Staffing and acuity
- 0Oct 3, '02 by BBnurse34Hi, I work in what is referred to as "the newborn nursery". Because we do couplet care, the nursery babies are those to acute to stay with mom but too stable for NICU.
The problem is that the nursery was origanally staffed for well babies. One RN for up to 5 babes. That would be me and 5 newborns. However, one is withdrawing from heroine, is receiving morphine Q3. Two are on amp and gent. One is under triple photo therapy, on a monitor for As ans Bs. a 34 weeker, on AZT and penG. Another is a preemie on gavage feeding. All need Vitals and feeds Q3.
And I an swat for couplet care, too. I draw all the blood,start all IVs on babies, delee, monitor ect.
I can see where one RN and 5 well babies would work, but is this load too much. Shouldn't acuity be considered?
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- 0Oct 3, '02 by Mimi2RNShould be at least two in your nursery. How do you manage to do everything for all those babies? This is not normal newborn nursery. Do you have to turn in any kind of shift report to your manager? Otherwise talk to the house supervisor, maybe risk management needs to know as that kind of staffing is trouble waiting to happen. We would have at least two, maybe three as we also attend high risk deliveries and c/s (a level II nursery).
- 0Oct 3, '02 by nicubabeMost definitely too much of a load. How on earth do they expect one person to adequately care for these babies? Agree with mimi2rn that there should be at least 2 RN's . If the person who makes these ridiculous staffing decisions actually had to do the job, I'm sure the staffing would change.
- 0Oct 5, '02 by nellWell, if “Wonderland” is in California, your facility is in violation of Title 22 which mandates staffing minimums in certain units. Nursery and NICU are 2 of the units with minimum staffing ratios currently in effect. If you are outside CA, maybe you can use the info as ammo to get your staffing changed. All of the babies you describe would be at least 1:3 anywhere I have ever worked. It’s just not possible to assess, medicate and feed more than 3 babies that are q 3 hr, much less fit in starting IVs etc. By the way, when do you fit in a lunch break???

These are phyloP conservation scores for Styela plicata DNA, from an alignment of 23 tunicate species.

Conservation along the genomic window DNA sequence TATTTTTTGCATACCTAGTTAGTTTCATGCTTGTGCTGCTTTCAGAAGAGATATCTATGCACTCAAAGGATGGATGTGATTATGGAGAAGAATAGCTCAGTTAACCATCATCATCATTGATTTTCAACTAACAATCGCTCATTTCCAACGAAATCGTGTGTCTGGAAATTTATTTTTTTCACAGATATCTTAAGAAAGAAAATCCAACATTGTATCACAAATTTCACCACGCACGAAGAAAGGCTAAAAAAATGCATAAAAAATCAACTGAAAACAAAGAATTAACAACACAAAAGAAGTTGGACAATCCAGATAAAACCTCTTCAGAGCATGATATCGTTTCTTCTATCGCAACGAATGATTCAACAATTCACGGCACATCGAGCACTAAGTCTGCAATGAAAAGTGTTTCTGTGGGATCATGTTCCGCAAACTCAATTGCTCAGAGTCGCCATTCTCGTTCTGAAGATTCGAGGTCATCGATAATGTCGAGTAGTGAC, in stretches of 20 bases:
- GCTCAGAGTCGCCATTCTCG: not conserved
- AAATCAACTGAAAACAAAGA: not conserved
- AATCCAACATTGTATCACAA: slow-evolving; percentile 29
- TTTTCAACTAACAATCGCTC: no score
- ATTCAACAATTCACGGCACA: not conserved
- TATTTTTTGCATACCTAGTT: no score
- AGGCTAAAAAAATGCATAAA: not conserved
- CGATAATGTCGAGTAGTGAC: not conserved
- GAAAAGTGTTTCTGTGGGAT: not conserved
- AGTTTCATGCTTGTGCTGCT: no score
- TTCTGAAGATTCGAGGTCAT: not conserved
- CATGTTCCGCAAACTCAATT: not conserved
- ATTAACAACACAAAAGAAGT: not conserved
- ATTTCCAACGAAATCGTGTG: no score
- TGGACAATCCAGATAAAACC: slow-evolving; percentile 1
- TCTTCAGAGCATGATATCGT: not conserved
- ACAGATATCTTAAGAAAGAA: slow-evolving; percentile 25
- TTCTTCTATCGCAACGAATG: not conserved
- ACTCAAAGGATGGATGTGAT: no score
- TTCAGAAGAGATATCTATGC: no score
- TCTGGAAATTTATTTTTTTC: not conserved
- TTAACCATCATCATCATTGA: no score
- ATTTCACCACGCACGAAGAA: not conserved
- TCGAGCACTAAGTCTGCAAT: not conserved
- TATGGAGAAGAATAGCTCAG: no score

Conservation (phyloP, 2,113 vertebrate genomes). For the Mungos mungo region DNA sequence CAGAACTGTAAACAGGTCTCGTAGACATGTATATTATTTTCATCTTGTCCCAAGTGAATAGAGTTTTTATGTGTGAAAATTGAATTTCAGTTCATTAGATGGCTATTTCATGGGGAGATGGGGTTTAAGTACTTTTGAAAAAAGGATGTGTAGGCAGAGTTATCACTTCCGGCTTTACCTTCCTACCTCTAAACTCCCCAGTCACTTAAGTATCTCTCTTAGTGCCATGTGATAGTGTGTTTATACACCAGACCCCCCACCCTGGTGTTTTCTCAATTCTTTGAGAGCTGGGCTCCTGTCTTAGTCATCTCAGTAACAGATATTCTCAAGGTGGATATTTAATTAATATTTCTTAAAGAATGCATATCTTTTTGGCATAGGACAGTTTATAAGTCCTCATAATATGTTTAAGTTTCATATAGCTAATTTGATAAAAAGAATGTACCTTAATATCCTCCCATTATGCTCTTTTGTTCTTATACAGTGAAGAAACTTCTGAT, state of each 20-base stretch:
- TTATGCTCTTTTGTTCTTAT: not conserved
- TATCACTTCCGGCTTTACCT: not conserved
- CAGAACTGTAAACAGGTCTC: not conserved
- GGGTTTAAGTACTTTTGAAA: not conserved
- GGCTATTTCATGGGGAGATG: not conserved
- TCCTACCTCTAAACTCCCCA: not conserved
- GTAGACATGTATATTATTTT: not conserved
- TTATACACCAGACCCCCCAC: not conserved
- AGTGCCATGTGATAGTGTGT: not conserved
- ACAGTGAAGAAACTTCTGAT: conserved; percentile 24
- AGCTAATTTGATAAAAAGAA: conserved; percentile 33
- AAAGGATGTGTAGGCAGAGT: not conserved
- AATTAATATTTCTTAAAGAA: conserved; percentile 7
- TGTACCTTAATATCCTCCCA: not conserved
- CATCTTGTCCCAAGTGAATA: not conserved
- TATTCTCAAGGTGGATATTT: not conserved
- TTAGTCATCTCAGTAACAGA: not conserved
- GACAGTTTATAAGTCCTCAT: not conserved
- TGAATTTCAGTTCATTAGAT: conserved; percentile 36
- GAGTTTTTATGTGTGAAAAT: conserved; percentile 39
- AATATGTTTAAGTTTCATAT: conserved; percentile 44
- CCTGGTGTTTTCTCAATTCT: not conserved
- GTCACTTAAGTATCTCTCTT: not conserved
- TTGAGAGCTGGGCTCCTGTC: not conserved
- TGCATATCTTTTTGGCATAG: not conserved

Neonatal Intensive Care: 1:2
Unit which provides care to neonates and infants who require 12 hours or more of nursing care by an RN per 24-hour period, including continuous cardiopulmonary monitoring and other specialized technology for their multisystem problems. (California Children’s Services)
Intermediate Care Nursery: 1:4
Nursery that has the capability of providing neonatal care services for sick neonates and infants who do not require intensive care but require care at a higher lever that provided in a general nursery; providing 8-12 hours of care/day. (California Children’s Services)
- 0Oct 5, '02 by BBnurse34Thanks for all the info. I was told last month that I work in a "well baby nursery" (because we only provide intermitten IV therapy) and that the ratio here in Az is 1-8.
The good news is that I found at that the new manager (just Fri) changed the ratio to 1-4 because of acuity. Nursery staff banded together last week and started calling the floor leads and insisting that they cover us for breaks. I guess that covering the nursery gave the supervisors a better picture of what I do each night. Now, five babies calls for an RN and a PCT. The PCT does vitals, oral feedings, weights, cordcare, and diaper changes.That leaves me more time for assessments, treatments, meds and gavage feeding. It worked well this weekend.